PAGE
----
Many years ago, I heard a senior faculty member say, “Being a college professor is the best part-time job there is.”
While most faculty members try to look so busy that they couldn’t possibly do anything more, one who thinks they can and should do more is Vic Brown, who recently retired from Ursinus College. In today’s Pope Center piece, he argues that the faculty (many of them, anyway) are not doing a very good job in advising students as to the courses that would do them the most good.
Some years ago, he asked his students in an international marketing course how they chose their electives. They answers were dismaying, mostly along these lines: “I heard the instructor was easy” or “the class fit into my schedule.” Brown writes, “None of them said they’d chosen an elective because they thought it would add specific value to them after graduation.”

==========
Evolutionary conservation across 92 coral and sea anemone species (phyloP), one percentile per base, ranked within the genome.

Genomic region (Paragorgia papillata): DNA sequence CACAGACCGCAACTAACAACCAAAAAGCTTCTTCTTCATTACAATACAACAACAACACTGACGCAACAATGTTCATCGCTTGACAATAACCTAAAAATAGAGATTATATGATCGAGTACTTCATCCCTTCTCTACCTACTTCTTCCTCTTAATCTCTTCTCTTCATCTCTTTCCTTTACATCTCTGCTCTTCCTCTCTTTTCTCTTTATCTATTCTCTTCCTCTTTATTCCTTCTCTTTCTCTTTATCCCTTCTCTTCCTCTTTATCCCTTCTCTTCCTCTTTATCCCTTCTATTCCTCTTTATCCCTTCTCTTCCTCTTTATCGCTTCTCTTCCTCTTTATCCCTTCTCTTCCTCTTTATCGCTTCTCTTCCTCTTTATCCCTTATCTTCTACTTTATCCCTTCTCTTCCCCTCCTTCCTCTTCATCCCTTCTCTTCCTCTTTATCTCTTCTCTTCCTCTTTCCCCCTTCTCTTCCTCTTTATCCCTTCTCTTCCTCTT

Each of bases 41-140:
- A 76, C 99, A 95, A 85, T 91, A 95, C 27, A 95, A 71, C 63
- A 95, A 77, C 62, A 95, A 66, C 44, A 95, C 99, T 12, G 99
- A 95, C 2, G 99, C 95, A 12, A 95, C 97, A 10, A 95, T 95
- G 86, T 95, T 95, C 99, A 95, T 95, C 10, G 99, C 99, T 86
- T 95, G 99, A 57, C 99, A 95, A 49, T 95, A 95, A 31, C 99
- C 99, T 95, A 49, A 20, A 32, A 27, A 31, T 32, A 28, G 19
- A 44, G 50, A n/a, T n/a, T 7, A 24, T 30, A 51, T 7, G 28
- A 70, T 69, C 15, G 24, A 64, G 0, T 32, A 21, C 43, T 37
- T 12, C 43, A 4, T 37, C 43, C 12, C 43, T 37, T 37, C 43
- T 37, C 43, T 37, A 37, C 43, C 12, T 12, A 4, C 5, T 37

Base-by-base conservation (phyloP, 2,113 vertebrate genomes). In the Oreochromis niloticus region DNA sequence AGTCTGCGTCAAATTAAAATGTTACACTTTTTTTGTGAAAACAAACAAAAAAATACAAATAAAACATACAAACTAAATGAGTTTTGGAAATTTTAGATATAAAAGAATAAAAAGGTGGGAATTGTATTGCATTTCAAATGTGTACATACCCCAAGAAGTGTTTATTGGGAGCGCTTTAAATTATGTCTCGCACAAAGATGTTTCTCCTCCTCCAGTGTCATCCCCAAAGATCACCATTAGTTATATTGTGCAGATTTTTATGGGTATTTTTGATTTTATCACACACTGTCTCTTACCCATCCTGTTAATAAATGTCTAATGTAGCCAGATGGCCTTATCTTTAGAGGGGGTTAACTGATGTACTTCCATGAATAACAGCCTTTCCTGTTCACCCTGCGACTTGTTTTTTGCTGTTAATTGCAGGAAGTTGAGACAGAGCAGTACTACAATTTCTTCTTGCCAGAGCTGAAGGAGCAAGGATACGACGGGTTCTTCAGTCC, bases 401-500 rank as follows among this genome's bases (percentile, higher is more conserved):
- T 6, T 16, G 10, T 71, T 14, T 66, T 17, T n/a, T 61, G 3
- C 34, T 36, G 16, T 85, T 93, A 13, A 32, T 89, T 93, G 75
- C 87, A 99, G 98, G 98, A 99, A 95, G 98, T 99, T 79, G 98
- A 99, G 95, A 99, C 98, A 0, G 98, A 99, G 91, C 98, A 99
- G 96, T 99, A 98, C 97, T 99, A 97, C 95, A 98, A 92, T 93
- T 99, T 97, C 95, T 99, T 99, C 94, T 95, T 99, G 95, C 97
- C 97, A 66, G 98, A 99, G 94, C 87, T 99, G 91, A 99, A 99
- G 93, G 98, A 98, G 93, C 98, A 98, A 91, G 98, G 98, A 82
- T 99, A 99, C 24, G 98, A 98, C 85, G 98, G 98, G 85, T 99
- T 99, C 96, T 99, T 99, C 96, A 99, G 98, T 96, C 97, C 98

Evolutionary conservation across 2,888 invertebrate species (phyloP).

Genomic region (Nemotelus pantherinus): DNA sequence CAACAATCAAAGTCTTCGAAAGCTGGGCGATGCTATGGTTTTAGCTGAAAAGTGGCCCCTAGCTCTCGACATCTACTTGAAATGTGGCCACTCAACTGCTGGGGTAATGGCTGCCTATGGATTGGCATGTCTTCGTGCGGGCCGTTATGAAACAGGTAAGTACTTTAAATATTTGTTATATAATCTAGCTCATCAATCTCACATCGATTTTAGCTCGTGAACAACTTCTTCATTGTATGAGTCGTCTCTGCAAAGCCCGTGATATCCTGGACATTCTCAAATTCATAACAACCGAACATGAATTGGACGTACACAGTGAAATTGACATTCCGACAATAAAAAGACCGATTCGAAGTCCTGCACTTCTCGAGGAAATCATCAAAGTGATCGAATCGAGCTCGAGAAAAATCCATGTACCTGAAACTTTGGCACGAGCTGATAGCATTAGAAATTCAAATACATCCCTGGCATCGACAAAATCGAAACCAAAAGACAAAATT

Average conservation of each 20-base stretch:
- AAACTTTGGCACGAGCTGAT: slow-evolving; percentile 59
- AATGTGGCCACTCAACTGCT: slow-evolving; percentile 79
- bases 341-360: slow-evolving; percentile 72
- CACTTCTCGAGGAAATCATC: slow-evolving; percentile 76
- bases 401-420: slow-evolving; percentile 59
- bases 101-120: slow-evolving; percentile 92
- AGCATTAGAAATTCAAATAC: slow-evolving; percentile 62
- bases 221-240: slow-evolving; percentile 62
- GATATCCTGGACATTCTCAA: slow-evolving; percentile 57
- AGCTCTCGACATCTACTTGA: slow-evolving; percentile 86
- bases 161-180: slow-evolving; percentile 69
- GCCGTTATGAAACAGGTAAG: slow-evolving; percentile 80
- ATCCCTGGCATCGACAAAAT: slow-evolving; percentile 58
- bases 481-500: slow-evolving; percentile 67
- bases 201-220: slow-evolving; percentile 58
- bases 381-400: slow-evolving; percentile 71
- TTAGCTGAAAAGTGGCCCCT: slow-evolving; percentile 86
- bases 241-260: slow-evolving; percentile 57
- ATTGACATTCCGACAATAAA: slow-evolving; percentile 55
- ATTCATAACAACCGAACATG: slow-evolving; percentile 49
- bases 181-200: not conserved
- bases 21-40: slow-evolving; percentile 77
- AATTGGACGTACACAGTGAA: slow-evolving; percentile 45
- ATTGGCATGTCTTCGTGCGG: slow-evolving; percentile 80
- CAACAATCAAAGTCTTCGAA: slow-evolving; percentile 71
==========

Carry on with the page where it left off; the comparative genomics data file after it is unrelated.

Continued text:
At Ursinus and everywhere else, students have faculty advisers, but, Brown argues, the advisers frequently give perfunctory advice on how to satisfy the school’s degree requirements, not advice that would help students who really want to maximize the value of their college time to pick the optimal courses.
He suggests that colleges should devote some of the available time to do a better job of guiding students into the courses that will serve them well in their careers — not merely fulfill their degree requirements.